The authors identified a gap in the Third World tourism marketing that had been left out by other tourism scholars. While previous research studies had their focus on the content of tourism in the Third World, a gap was left in its context. The authors, therefore, sought to exlpore the how Third World is represented in the First World in the context of tourism marketing.
Echtner & Prasad (2003) carry out analysis of brochures that were used by Third World tourism marketers to represent the Third World market. Specifically, they collect 223 brochures from 47 travel agencies in North America. The authors selected 130 countries that were at the time defined by The Word Bank as Third World. Also, based on 1996 data from World Tourism Organization, the authors selected 30 countries from the Third World that had high earnings from tourism. Echtner & Prasad (2003) also collected data on the amount spent on tourism promotional activities. They also selected 12 countries geographically after grouping them into five regions. The authors eliminated brochures with scanty visual and verbal data and ended up with 115 that were used in the research. They examined the verbs, the nouns, and the pictures in the brochures for each region. The research is purely conceptual as the authors used previous research studies and the already available data.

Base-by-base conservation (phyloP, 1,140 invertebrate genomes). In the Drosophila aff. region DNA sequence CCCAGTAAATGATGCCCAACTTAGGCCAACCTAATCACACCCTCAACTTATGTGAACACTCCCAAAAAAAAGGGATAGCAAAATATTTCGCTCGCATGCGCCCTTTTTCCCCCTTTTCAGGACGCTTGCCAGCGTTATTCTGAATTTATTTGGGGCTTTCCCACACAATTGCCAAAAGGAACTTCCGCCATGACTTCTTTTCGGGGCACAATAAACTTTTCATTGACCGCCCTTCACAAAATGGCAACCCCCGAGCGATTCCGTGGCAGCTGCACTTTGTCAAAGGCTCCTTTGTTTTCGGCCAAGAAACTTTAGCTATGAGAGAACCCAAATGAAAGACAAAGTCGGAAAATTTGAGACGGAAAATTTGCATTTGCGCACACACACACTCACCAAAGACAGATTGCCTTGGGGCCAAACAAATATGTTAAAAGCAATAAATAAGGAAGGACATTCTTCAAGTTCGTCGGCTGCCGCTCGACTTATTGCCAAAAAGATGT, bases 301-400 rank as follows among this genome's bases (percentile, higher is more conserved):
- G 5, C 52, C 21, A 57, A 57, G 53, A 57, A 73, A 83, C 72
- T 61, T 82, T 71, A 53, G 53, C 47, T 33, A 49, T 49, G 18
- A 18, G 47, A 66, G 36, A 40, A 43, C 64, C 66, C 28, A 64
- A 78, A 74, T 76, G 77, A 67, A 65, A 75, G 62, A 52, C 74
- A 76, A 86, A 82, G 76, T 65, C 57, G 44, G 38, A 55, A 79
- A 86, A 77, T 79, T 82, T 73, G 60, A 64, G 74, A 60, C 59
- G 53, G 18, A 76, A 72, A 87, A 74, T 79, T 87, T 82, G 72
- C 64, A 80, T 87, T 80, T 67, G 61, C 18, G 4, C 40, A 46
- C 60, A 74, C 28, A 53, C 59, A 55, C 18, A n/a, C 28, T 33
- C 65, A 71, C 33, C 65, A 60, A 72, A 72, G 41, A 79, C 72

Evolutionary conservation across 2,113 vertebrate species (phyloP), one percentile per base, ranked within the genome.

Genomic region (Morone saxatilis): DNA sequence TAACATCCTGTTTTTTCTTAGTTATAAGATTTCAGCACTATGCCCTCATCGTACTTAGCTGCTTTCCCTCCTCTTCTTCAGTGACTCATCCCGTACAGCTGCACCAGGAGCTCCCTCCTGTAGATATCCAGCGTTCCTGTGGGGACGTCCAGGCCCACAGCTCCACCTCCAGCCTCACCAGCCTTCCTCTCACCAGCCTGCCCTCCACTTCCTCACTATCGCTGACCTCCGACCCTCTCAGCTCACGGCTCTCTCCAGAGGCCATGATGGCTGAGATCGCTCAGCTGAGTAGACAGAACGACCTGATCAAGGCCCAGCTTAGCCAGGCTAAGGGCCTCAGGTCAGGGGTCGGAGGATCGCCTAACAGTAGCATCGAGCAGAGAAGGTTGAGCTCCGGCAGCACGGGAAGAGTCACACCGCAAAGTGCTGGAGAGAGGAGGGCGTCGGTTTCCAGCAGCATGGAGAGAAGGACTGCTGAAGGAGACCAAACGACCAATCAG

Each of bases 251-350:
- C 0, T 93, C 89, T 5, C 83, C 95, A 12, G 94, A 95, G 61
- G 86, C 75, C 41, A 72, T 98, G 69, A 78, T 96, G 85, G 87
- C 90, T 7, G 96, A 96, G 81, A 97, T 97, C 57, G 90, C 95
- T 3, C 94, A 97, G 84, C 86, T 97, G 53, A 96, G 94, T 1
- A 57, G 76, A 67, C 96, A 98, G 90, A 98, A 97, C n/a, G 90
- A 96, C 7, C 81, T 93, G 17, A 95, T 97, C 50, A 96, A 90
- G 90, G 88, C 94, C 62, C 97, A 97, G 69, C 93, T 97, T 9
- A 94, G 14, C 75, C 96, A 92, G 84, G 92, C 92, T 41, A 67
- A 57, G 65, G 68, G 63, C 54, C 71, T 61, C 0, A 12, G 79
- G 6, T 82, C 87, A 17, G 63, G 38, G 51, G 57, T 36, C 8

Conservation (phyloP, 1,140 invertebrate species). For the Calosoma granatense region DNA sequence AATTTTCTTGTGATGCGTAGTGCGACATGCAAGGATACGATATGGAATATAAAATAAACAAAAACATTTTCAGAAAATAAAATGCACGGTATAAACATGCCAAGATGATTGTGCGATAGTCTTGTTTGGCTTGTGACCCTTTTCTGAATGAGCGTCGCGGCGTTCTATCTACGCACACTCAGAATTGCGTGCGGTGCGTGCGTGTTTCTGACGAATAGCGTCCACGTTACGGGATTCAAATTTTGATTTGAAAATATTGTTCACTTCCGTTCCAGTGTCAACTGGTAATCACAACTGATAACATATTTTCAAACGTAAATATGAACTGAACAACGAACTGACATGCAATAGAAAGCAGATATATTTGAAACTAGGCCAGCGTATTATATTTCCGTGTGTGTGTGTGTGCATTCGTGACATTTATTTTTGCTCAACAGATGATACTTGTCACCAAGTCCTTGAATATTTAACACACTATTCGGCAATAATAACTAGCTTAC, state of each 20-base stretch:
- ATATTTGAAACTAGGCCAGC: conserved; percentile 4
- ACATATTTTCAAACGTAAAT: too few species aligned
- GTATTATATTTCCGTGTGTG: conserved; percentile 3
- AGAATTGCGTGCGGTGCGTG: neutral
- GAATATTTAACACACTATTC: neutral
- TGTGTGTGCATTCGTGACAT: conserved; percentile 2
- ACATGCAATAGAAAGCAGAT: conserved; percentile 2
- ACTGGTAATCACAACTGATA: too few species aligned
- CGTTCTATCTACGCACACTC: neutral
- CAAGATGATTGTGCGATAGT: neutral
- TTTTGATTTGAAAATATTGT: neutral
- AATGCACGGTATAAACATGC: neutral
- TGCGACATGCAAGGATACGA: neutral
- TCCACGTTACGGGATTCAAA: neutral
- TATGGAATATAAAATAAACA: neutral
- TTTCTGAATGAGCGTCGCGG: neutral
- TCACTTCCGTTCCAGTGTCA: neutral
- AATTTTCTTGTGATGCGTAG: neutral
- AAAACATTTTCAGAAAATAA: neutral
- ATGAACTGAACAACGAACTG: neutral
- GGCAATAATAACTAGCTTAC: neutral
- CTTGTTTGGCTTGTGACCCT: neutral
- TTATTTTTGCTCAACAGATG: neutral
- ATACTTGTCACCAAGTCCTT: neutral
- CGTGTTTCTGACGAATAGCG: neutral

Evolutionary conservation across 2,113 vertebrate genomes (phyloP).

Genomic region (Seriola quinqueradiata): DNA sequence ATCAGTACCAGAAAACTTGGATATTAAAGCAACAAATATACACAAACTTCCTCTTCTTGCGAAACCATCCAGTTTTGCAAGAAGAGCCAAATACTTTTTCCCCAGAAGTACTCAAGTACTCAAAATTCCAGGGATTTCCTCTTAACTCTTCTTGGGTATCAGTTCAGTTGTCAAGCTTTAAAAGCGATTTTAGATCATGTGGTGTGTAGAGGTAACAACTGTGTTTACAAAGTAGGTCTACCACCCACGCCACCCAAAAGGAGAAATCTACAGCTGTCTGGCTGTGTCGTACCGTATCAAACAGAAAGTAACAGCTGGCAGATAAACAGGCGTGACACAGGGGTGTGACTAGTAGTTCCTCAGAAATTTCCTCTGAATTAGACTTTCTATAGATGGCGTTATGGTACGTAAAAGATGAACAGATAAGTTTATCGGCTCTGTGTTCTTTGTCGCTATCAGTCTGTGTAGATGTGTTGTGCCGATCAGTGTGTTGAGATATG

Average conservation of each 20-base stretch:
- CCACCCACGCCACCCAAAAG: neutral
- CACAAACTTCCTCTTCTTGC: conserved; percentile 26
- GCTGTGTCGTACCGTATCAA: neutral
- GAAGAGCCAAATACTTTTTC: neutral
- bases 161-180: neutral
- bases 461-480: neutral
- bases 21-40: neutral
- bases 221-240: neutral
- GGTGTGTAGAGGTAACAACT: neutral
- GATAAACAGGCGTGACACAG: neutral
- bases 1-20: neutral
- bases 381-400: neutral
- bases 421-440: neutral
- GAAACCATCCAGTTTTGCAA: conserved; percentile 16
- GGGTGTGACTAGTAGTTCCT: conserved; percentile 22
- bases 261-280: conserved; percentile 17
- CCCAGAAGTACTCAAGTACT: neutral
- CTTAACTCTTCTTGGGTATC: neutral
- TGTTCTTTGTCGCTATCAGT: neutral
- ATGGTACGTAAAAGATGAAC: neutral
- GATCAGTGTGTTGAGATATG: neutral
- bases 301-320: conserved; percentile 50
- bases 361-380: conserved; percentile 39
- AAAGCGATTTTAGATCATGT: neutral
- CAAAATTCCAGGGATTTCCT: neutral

The patterns exhibited by the representations of the Third World in the First World are used by Echtner & Prasad (2003) to reveal three myths in tourism characterizing the marketing of the destinations. Through the use of postcolonial theory viewpoint, the authors show that tourism marketing in the Third World is characterized by the myths of the unrestrained, unchanged, and that of the uncivilized (Echtner & Prasad, 2003).